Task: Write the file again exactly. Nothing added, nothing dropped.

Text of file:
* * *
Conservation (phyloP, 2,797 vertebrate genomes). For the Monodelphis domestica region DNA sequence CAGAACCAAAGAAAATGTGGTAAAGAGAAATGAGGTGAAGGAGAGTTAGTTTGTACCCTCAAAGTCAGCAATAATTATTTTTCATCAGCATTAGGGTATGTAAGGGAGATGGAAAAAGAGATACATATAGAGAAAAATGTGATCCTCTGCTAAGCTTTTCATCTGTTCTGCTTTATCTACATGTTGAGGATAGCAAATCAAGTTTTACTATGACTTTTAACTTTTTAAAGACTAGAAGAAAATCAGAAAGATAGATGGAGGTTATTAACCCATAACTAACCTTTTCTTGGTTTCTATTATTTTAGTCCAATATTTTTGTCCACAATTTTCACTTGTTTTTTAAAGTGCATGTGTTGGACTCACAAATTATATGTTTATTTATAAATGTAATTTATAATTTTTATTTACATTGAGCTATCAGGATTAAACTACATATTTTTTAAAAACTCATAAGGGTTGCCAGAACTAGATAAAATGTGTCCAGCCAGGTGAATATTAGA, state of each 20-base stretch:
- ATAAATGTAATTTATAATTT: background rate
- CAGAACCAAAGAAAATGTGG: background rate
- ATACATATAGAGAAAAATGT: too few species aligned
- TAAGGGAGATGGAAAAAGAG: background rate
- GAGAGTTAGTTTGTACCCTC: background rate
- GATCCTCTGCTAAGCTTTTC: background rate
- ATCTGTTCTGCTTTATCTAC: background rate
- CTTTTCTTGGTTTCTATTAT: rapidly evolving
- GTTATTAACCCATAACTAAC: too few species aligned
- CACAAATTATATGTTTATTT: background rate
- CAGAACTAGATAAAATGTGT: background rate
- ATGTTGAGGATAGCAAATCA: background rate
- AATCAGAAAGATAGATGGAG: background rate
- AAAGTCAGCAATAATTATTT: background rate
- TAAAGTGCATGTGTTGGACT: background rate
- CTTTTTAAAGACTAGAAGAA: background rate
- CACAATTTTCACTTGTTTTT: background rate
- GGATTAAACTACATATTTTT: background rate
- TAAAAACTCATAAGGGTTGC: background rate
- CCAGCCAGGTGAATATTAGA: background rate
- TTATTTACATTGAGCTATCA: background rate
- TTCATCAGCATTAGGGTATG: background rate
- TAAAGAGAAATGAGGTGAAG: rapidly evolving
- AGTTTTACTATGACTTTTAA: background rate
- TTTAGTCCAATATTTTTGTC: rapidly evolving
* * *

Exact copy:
Conservation (phyloP, 2,797 vertebrate genomes). For the Monodelphis domestica region DNA sequence CAGAACCAAAGAAAATGTGGTAAAGAGAAATGAGGTGAAGGAGAGTTAGTTTGTACCCTCAAAGTCAGCAATAATTATTTTTCATCAGCATTAGGGTATGTAAGGGAGATGGAAAAAGAGATACATATAGAGAAAAATGTGATCCTCTGCTAAGCTTTTCATCTGTTCTGCTTTATCTACATGTTGAGGATAGCAAATCAAGTTTTACTATGACTTTTAACTTTTTAAAGACTAGAAGAAAATCAGAAAGATAGATGGAGGTTATTAACCCATAACTAACCTTTTCTTGGTTTCTATTATTTTAGTCCAATATTTTTGTCCACAATTTTCACTTGTTTTTTAAAGTGCATGTGTTGGACTCACAAATTATATGTTTATTTATAAATGTAATTTATAATTTTTATTTACATTGAGCTATCAGGATTAAACTACATATTTTTTAAAAACTCATAAGGGTTGCCAGAACTAGATAAAATGTGTCCAGCCAGGTGAATATTAGA, state of each 20-base stretch:
- ATAAATGTAATTTATAATTT: background rate
- CAGAACCAAAGAAAATGTGG: background rate
- ATACATATAGAGAAAAATGT: too few species aligned
- TAAGGGAGATGGAAAAAGAG: background rate
- GAGAGTTAGTTTGTACCCTC: background rate
- GATCCTCTGCTAAGCTTTTC: background rate
- ATCTGTTCTGCTTTATCTAC: background rate
- CTTTTCTTGGTTTCTATTAT: rapidly evolving
- GTTATTAACCCATAACTAAC: too few species aligned
- CACAAATTATATGTTTATTT: background rate
- CAGAACTAGATAAAATGTGT: background rate
- ATGTTGAGGATAGCAAATCA: background rate
- AATCAGAAAGATAGATGGAG: background rate
- AAAGTCAGCAATAATTATTT: background rate
- TAAAGTGCATGTGTTGGACT: background rate
- CTTTTTAAAGACTAGAAGAA: background rate
- CACAATTTTCACTTGTTTTT: background rate
- GGATTAAACTACATATTTTT: background rate
- TAAAAACTCATAAGGGTTGC: background rate
- CCAGCCAGGTGAATATTAGA: background rate
- TTATTTACATTGAGCTATCA: background rate
- TTCATCAGCATTAGGGTATG: background rate
- TAAAGAGAAATGAGGTGAAG: rapidly evolving
- AGTTTTACTATGACTTTTAA: background rate
- TTTAGTCCAATATTTTTGTC: rapidly evolving